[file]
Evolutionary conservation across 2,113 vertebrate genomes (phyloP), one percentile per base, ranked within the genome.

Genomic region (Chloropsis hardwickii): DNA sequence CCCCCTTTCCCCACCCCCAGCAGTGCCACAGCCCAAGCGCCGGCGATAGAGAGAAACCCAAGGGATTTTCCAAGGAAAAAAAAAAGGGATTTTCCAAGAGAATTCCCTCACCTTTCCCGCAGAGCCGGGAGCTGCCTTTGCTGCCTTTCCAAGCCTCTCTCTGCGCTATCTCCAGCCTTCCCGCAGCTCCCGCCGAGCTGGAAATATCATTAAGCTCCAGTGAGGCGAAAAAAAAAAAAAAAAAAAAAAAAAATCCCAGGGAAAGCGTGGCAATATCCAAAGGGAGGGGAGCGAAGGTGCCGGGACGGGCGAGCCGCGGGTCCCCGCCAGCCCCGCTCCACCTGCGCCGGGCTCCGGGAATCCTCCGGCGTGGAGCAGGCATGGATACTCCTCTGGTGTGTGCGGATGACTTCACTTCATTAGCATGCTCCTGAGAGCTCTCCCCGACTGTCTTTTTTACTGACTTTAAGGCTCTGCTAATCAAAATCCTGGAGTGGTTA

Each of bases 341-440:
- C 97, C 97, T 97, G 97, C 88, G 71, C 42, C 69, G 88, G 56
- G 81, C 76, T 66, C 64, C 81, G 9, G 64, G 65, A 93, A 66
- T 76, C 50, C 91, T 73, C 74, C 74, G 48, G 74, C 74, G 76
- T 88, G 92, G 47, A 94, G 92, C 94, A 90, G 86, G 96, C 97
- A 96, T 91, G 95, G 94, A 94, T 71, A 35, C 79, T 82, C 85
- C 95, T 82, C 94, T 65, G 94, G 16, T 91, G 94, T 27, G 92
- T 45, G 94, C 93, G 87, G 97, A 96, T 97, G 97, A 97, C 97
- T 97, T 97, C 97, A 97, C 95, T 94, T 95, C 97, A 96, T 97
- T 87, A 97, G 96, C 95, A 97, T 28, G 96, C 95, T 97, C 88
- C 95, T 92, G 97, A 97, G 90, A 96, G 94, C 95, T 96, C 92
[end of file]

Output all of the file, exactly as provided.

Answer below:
Evolutionary conservation across 2,113 vertebrate genomes (phyloP), one percentile per base, ranked within the genome.

Genomic region (Chloropsis hardwickii): DNA sequence CCCCCTTTCCCCACCCCCAGCAGTGCCACAGCCCAAGCGCCGGCGATAGAGAGAAACCCAAGGGATTTTCCAAGGAAAAAAAAAAGGGATTTTCCAAGAGAATTCCCTCACCTTTCCCGCAGAGCCGGGAGCTGCCTTTGCTGCCTTTCCAAGCCTCTCTCTGCGCTATCTCCAGCCTTCCCGCAGCTCCCGCCGAGCTGGAAATATCATTAAGCTCCAGTGAGGCGAAAAAAAAAAAAAAAAAAAAAAAAAATCCCAGGGAAAGCGTGGCAATATCCAAAGGGAGGGGAGCGAAGGTGCCGGGACGGGCGAGCCGCGGGTCCCCGCCAGCCCCGCTCCACCTGCGCCGGGCTCCGGGAATCCTCCGGCGTGGAGCAGGCATGGATACTCCTCTGGTGTGTGCGGATGACTTCACTTCATTAGCATGCTCCTGAGAGCTCTCCCCGACTGTCTTTTTTACTGACTTTAAGGCTCTGCTAATCAAAATCCTGGAGTGGTTA

Each of bases 341-440:
- C 97, C 97, T 97, G 97, C 88, G 71, C 42, C 69, G 88, G 56
- G 81, C 76, T 66, C 64, C 81, G 9, G 64, G 65, A 93, A 66
- T 76, C 50, C 91, T 73, C 74, C 74, G 48, G 74, C 74, G 76
- T 88, G 92, G 47, A 94, G 92, C 94, A 90, G 86, G 96, C 97
- A 96, T 91, G 95, G 94, A 94, T 71, A 35, C 79, T 82, C 85
- C 95, T 82, C 94, T 65, G 94, G 16, T 91, G 94, T 27, G 92
- T 45, G 94, C 93, G 87, G 97, A 96, T 97, G 97, A 97, C 97
- T 97, T 97, C 97, A 97, C 95, T 94, T 95, C 97, A 96, T 97
- T 87, A 97, G 96, C 95, A 97, T 28, G 96, C 95, T 97, C 88
- C 95, T 92, G 97, A 97, G 90, A 96, G 94, C 95, T 96, C 92